FASHION SPECIAL What’s wrong with our clothes? - Extinction Rebellion UK

FASHION SPECIAL What’s wrong with our clothes?

We are drowning in clothes, producing more than ever and using them
for much shorter amounts of time. While fashion companies send ‘surplus’ garments to incineration and consumers send tonnes of discarded clothes to landfill every year, most of us still do not consider the land,
water, pesticides, chemicals, emissions and human labour required to make our clothes.

‘The current fashion system is, at large, the embodiment of consumerism and built on the same grounds of exploitation ’

Built-in-obsolescence is at the core of the fashion industry, when the clothes are made less robustly so that they will be replaced, and when new trends are introduced to make what we already have seem undesirable.

The current fashion system is, at large, the embodiment of consumerism and built on the same grounds of exploitation that allows for capitalism to flourish.The planet is pushed beyond its limits while we spend planetary overdraft, and the workers are held hostage in a system of systematic exploitation, working long hours without safety regulations or a living wage overseas. Allowing this system to continue enables us to maintain high consumption and for CEOs to get richer but it is not in the interest of either the workers themselves or the health of this planet. In fact, it is sacrificing both.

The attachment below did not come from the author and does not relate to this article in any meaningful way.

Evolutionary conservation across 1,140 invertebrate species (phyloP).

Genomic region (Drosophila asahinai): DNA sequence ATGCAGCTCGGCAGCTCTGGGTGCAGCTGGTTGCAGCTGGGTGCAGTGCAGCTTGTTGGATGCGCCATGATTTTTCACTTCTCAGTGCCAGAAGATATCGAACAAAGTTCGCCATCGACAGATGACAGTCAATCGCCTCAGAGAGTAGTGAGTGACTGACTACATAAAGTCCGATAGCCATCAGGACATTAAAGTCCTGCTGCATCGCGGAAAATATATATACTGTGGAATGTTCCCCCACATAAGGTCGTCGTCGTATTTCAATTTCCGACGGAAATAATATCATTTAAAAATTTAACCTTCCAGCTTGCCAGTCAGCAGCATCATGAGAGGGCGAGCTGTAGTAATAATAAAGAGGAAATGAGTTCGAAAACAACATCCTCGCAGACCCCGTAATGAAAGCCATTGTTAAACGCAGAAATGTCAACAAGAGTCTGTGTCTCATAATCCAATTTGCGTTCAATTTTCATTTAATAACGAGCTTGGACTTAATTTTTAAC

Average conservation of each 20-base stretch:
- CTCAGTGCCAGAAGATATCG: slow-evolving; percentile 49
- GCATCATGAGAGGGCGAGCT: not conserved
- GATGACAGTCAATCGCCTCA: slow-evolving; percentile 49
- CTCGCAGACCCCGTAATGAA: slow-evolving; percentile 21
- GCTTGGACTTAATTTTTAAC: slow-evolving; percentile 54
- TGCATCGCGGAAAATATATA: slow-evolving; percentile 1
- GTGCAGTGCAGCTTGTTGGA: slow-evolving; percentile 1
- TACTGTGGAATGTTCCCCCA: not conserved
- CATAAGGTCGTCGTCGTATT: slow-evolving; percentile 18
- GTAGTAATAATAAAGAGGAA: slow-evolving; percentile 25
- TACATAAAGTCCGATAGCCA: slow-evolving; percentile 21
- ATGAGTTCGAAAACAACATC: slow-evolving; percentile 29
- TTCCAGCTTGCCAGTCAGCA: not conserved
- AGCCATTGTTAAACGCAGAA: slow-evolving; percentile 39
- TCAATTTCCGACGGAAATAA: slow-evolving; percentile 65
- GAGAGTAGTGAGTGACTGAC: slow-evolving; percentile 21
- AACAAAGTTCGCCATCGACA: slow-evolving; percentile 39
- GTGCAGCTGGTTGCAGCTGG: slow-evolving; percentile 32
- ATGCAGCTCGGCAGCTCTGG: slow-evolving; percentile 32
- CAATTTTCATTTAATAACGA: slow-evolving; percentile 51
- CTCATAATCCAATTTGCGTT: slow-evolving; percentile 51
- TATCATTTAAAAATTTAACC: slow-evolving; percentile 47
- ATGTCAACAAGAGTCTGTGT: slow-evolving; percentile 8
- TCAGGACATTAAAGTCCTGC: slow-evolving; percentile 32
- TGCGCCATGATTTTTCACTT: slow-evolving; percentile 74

The entire fashion industry is on hyper drive. Fast fashion no longer just refers to cheap mass-produced clothing, it highlights the speed
at which social media encourages and facilitates our consumption and disposal of all types of fashion. No sooner have we purchased something new than brands are ramming the next offering down our throats, allowing us no time to savour our style choices. Couple this with constant bombardment of celebrity and influencers in an ever revolving wardrobe of different looks, and the average ‘consumer’ is left with ‘Insta anxiety’. The result is a never ending stream of the purchase and disposal of clothing that is, in the end, both emotionally damaging to ourselves and environmentally harmful.


We are in an ecological emergency, and fashion – specifically the pattern of rapid production, consumption and disposal that wealthier countries have adopted in the last fifty years – is making the problem much worse. According to a report published by Oxfam this September, 53 per cent of British adults don’t have a clue about the destructive impact of fast fashion.

In the UK, we buy two tonnes of clothing every minute, producing more emissions over the course of a month than those from flying a plane around the world 900 times. Meanwhile, we have 11 years left of the UN deadline to mitigate against catastrophic climate disaster – to get to net zero carbon emissions. Yet fashion production is set to rise by 63 per cent by 2030. So that’s more pesticide use on conventional cotton, more water pollution, more desertification, more biodiversity loss, more worker poverty – and way more climate emissions. It’s crazy. We’re throwing away our futures and our children’s futures for the sake of a few pairs jeans. The present and future suffering is immeasurable. We are shopping our way over a cliff.


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